3. Norm Cash 1960-1974  52 WAR  319 ABR  139 OPS+
“Stormin’ Norman” had a monster season in 1961 batting .361/.487/.662 with a 201 OPS+.  His 85 Adjusted Batting Runs that year was the highest total in franchise history.  He has since admitted to using a corked bat that year which puts the legitimacy of those numbers in doubt.  His highest OPS+ otherwise was 149, but was 120+ every year from 1960-1973.  He had 12 seasons of 2+ WAR and 9 seasons of 3+ WAR.

4. Rudy York 1934-1945  32 WAR  175 ABR  128 OPS+
On August 4, 1937, the Tigers were stuck in a five game losing streak and suffering from a shortage of healthy players. With all their regular catchers injured, manager Mickey Cochrane decided to try Rudy York, the rookie without a position, as the starting catcher.  He proceeded to hit an amazing 18 homers with 49 RBI for the month.  Some 81 years after his big month of August, Big Rudy still holds the the American League record for most home runs in a month.  York eventually became the regular first baseman in 1940 when Greenberg was moved to left field.  He finished in the top five in home runs eight times and top ten in OPS five times.


5. Edgar Wesley 1920-1927  16 WAR  112 ABR  153 OPS+ 

Profile posted above

6. Cecil Fielder 1990-1996  17 WAR  112 ABR  126 OPS+
In the Bill James Historical Abstract, James said that Cecil Fielder was “A big fat guy who hit home runs for a few years”.  That was a reference to Fielder being overrated, but it was a bit harsh.  He was a productive hitter during those years and his 1990 season was one of the most memorable individual seasons I have seen.  He was signed as a low profile free agent in January, 1990 after returning from a season in Japan.  The big first baseman then surprised the baseball world by posting an OPS+ of 167 and leading the league with 51 home runs and 132 RBI.  He never replicated that season, but he had five more seasons of 30+ home runs including a league leading 44 in 1991.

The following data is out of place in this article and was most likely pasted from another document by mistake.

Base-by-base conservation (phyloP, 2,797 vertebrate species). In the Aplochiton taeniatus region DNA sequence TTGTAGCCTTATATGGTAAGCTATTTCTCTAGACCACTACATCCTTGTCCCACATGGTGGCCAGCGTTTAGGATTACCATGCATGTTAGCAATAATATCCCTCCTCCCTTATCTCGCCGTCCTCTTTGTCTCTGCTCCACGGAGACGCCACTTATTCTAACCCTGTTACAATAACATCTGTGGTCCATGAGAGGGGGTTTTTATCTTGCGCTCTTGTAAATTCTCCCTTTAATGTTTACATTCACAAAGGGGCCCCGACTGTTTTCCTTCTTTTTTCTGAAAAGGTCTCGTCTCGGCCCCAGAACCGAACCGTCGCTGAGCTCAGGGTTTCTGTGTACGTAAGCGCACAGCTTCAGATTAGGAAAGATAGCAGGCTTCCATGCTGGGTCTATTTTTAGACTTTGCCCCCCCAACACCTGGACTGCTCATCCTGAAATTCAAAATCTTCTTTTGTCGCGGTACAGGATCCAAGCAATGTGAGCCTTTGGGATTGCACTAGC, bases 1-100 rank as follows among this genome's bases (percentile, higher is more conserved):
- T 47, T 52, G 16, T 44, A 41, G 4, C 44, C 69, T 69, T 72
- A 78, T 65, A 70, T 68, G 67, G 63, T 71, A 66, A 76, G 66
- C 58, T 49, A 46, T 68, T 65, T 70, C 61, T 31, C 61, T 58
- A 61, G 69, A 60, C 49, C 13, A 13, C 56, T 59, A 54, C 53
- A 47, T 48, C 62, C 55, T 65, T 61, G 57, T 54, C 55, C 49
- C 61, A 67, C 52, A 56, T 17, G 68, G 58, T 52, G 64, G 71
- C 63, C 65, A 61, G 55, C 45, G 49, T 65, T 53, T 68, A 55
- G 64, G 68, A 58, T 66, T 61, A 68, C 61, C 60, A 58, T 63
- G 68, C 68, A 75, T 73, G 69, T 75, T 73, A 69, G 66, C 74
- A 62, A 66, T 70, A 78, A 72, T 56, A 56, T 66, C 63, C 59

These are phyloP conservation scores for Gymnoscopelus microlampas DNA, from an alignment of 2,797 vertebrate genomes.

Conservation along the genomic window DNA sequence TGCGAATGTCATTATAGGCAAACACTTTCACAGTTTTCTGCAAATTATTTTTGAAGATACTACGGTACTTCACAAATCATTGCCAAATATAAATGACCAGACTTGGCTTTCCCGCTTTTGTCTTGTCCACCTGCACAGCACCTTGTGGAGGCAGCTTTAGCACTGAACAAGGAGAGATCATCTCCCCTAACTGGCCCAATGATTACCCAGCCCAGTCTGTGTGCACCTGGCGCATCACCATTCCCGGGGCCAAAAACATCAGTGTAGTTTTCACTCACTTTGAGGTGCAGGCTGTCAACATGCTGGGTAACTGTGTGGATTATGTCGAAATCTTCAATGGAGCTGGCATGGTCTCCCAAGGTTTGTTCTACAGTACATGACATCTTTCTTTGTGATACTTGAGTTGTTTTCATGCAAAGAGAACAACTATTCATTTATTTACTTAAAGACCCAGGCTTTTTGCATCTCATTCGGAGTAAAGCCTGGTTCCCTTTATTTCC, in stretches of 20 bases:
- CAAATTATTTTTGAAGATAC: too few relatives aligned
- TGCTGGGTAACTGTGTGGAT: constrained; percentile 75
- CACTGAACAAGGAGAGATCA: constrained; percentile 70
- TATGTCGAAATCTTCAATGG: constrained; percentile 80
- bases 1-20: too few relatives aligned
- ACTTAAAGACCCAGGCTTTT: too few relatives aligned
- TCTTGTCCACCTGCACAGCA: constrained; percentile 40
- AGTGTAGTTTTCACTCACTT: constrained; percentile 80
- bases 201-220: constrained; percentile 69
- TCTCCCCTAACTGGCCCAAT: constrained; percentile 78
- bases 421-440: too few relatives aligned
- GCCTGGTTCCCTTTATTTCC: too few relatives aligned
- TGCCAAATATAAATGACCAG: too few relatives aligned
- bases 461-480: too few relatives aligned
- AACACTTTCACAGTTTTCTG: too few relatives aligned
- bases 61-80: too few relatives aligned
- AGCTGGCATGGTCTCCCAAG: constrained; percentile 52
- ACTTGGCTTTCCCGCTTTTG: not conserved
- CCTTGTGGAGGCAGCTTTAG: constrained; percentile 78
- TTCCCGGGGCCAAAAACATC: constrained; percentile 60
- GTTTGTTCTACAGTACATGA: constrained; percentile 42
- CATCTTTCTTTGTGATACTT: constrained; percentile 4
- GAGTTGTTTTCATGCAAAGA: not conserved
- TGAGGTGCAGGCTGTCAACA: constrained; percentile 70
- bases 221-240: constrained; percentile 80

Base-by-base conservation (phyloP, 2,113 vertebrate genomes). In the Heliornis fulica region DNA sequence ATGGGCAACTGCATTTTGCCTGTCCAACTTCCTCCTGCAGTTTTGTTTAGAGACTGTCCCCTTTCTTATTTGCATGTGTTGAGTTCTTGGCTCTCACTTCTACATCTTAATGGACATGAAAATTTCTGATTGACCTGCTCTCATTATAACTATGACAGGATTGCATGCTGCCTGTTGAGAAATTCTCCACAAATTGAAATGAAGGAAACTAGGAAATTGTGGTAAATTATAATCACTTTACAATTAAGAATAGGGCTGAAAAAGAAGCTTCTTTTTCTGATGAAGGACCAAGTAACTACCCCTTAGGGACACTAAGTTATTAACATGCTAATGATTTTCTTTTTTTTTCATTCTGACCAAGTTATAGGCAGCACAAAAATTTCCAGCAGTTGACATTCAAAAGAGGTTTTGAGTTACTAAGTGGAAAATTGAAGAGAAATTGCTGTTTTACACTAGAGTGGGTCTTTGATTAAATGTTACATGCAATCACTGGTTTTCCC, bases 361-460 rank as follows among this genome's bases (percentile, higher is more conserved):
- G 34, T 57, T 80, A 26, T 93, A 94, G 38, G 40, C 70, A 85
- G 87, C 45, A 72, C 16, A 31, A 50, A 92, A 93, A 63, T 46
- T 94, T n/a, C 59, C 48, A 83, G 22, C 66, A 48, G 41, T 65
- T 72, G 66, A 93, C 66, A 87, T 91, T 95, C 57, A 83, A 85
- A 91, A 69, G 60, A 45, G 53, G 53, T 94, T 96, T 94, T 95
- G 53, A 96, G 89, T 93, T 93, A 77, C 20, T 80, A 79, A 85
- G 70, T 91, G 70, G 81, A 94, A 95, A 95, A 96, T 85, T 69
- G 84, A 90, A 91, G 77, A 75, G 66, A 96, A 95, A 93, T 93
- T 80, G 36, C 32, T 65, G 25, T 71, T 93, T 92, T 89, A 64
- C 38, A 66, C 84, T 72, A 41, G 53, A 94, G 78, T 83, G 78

7. Lu Blue 1921-1927  21 WAR  82 ABR  110 OPS+
Blue had four more WAR than Cecil Fielder, but that was largely because Fielder was penalized for being designated hitter for parts of seasons.  Because first base is mostly a hitting position, I decided to ignore that penalty.  Fielder was the better offensive player, so I moved him up a notch.  Blue was no slugger, but he was an on-base machine posting on-base percentages of .400 or better five times with the Tigers.  He was also a model of consistency with the following WAR totals from 1921-1926: 2.9, 3.6, 3.3, 3.3, 3.7, 2.8.


8. Ed Rile 1927-1930 10 WAR  76 ABR  150 OPS+

Profile posted above

9. Darrell Evans 1984-1988  15 WAR  61 ABR  121 OPS+
Everyone was surprised when tightwad GM Bill Campbell signed free agent Darrell Evans after the 1983 season.  It was the first time the Tigers had dipped into the free agent pool in a significant way and it paid off, although not right away.  He hit only 16 home runs with a 105 OPS+ during the 1984 championship season and it looked like he might be all done at age 37.  However, he went on to average 34 home runs over the next three seasons including a league-leading 40 in 1985.  His best season was 1987 when he had 4.9 WAR and a 135 OPS+ at age 40.

10. Tony Clark 1995-2001  12 WAR  62 ABR  121 OPS+
Tony Clark was the second overall pick in the 1990 amateur draft and played seven seasons for the Tigers.  He was regarded as a disappointment by many fans due to his advance billing and misfortune of being one of the better hitters on some very bad teams.  He posted an OPS+ of 120 or better five times and hit 30 or more round trippers three times.


Note: Most of the data for this post were abstract
ed from Baseball-Reference.com